I’ll be quite honest with you: I haven’t written much on these days because day 70 depressed me.
Depression mutes me. Literally. I am usually quite the talker, but I speak less, write less, communicate less when saddened. My roommates know that I may be mute on the outside, but my heart inside of my is chaotic and frantic, racing with worry-thoughts.
I am still silently riding these roller coasters of thoughts named Worried, Concern, Frustration, and their tracks are whole-force pushing my body and mind down, down, down and twisting and sharply turning and flipping me upside-down. When will the ride stop? When will my silent screams stop?
PAUSE and REFLECT.
I will tell you of what I remember of these distant days 68 and 69 before recalling day 70.
The best of the trinity of chemo days.
I start my campaign to see Dr. Nick, asking everyone I see of his staff to come see me again at some point of the week to give me more detailed, potential post-treatment options for, well, more treatment. You see, I know Nick, and I remember that in the past that when chemo cycles are nearing to end, he likes to add more treatments. Not to torture me, but for my own health. But I have been recently trying to assess and re-assess what will life be like, look like, how to return back to “normal” life. And I can’t do that fully if there are secret passage ways of more treatment that I just don’t know about in my future.
After treatment, one of my best friends Hannah and I hang out. We roam Lucky’s Market (of course), assessing the produce alongside assessing each others lives and thoughts. Hannah is a great inspector of my thoughts, my emotions, helping me to decide if they are worth keeping like the produce in our hands. She is a friend worth keeping.
Josh picks me up later from Hannah’s house, and we together are off to see a Columbus Clipper’s game with the rest of the AYA population. AYA: Adolescent and Young Adult. We are this age gap of cancer patients and survivors, typically defined as 13-39 year olds. We own this awkward, teenager-almost-adult (when do you become an “adult”?) stage of life, of surviving and thriving life with cancer, chemotherapy, radiation, surgery…Already trying to become an adult is hard, but to then incorporate cancer as well, oh my.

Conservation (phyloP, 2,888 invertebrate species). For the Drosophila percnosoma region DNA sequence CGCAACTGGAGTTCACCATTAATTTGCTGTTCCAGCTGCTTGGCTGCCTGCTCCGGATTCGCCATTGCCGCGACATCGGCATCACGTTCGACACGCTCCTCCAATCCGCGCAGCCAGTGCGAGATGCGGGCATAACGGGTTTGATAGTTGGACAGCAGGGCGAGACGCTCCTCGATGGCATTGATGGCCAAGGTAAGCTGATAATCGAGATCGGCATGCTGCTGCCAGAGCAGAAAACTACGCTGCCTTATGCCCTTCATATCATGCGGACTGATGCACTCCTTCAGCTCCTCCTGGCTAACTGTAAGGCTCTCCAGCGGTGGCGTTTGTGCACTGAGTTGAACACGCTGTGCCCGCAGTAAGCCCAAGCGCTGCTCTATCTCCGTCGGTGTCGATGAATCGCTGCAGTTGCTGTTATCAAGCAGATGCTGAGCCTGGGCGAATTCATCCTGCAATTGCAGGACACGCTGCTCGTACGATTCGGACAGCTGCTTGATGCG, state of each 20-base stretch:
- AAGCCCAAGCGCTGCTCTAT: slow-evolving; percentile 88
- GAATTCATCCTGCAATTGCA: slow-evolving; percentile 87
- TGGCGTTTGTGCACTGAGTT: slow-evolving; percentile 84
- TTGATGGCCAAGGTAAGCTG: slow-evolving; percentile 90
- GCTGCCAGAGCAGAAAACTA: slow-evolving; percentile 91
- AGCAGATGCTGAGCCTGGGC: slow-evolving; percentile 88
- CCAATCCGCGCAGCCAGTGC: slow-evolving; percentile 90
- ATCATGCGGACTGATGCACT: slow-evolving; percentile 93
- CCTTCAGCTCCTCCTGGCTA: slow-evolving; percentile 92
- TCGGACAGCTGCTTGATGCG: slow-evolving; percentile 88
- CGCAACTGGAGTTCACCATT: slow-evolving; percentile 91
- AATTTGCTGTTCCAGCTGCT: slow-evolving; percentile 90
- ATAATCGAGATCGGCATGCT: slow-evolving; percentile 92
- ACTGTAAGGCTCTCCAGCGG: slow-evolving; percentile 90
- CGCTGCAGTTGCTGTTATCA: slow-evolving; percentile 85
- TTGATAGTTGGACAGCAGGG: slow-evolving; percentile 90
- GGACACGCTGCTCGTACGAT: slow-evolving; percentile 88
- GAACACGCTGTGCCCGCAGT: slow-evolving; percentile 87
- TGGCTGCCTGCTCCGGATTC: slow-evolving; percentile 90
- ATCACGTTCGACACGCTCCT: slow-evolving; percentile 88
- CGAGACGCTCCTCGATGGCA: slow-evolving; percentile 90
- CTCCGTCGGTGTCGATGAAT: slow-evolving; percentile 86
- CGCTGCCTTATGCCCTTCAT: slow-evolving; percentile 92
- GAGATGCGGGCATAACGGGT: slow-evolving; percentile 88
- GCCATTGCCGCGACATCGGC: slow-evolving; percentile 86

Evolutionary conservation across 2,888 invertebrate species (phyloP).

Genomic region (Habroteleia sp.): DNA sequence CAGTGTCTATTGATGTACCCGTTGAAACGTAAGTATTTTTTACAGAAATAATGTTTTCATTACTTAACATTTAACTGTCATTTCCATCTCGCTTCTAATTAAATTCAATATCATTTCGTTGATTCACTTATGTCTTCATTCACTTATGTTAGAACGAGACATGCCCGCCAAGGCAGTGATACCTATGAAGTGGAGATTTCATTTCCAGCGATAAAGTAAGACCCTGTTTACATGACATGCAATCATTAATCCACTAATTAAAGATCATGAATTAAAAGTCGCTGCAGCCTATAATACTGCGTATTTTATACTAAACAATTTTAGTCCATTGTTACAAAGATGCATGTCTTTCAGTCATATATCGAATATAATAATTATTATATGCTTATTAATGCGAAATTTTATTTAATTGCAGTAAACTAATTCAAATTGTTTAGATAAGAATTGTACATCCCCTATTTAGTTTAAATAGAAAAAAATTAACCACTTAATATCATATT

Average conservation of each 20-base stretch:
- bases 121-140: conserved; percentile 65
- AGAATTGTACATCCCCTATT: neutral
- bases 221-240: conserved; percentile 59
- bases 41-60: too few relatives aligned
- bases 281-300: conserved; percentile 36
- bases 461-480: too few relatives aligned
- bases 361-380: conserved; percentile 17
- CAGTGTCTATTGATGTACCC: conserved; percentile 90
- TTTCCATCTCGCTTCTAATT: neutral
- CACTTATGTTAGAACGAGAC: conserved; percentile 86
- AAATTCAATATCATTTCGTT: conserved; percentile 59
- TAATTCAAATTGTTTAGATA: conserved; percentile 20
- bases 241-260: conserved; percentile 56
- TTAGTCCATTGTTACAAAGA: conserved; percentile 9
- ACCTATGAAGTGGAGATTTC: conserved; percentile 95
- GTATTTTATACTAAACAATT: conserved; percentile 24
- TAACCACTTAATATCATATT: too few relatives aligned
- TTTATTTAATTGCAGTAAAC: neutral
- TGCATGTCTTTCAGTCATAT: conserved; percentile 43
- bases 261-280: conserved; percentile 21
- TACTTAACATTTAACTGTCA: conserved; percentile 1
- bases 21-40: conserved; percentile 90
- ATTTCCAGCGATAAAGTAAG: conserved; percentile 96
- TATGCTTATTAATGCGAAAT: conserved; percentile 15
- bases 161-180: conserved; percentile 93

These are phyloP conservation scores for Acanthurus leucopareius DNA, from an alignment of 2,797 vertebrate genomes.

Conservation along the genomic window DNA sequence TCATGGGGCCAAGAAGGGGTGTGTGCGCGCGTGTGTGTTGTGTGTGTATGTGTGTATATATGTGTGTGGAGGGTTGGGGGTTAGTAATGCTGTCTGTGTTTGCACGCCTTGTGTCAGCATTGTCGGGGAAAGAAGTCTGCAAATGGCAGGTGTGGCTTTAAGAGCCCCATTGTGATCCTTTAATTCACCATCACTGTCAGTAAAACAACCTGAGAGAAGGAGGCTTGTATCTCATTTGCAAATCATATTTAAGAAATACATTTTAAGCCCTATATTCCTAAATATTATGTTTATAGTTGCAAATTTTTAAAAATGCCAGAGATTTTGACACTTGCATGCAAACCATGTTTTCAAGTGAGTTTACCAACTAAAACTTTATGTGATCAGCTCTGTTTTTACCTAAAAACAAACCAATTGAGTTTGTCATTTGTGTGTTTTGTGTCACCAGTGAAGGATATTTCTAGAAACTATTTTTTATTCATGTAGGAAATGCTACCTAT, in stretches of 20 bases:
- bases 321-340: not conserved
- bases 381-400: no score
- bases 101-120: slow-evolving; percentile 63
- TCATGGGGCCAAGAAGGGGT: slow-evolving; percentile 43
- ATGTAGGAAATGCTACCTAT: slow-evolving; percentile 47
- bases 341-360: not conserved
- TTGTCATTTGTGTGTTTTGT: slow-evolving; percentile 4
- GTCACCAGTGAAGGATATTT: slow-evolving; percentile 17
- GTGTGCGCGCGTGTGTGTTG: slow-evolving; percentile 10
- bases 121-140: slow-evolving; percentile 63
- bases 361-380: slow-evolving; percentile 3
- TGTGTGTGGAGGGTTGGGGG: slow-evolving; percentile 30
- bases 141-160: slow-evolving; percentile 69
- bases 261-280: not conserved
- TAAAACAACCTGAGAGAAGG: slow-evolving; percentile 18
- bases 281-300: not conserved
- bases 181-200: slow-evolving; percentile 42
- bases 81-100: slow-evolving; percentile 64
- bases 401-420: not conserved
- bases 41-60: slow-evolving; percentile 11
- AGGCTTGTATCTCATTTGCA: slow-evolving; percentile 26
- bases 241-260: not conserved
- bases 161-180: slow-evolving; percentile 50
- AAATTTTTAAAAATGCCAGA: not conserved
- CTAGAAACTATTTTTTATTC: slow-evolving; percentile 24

My doctors, medical team, and pscyho-social team at Nationwide Children’s are truly wonderful; they are so passionate about us, about this age range that could honestly be forgetten about in a children’s hospital (and in a “regular” hospital as well.) Instead of forgetting us, we are remembered and sought after. The team has created an AYA program targeted for survivors like myself to meet other survivors close to my age, talk, connect, and experience some fun together.
Today’s fun: baseball!
And while in the car with Josh, I still can’t believe that he wants to go with, is driving me to this AYA event. This is my life: I am a cancer survivor. And the medical, pscycho-social team, and other survivors are a significant part of my life. Two significant parts of my life—Josh and these people, this illness—are going to co-mingle and co-habitate this same space, this same moment for a length of a baseball game. This is significant indeed. He’s meet successfully met my parents. But now its time to meet the cancer family, another family indeed.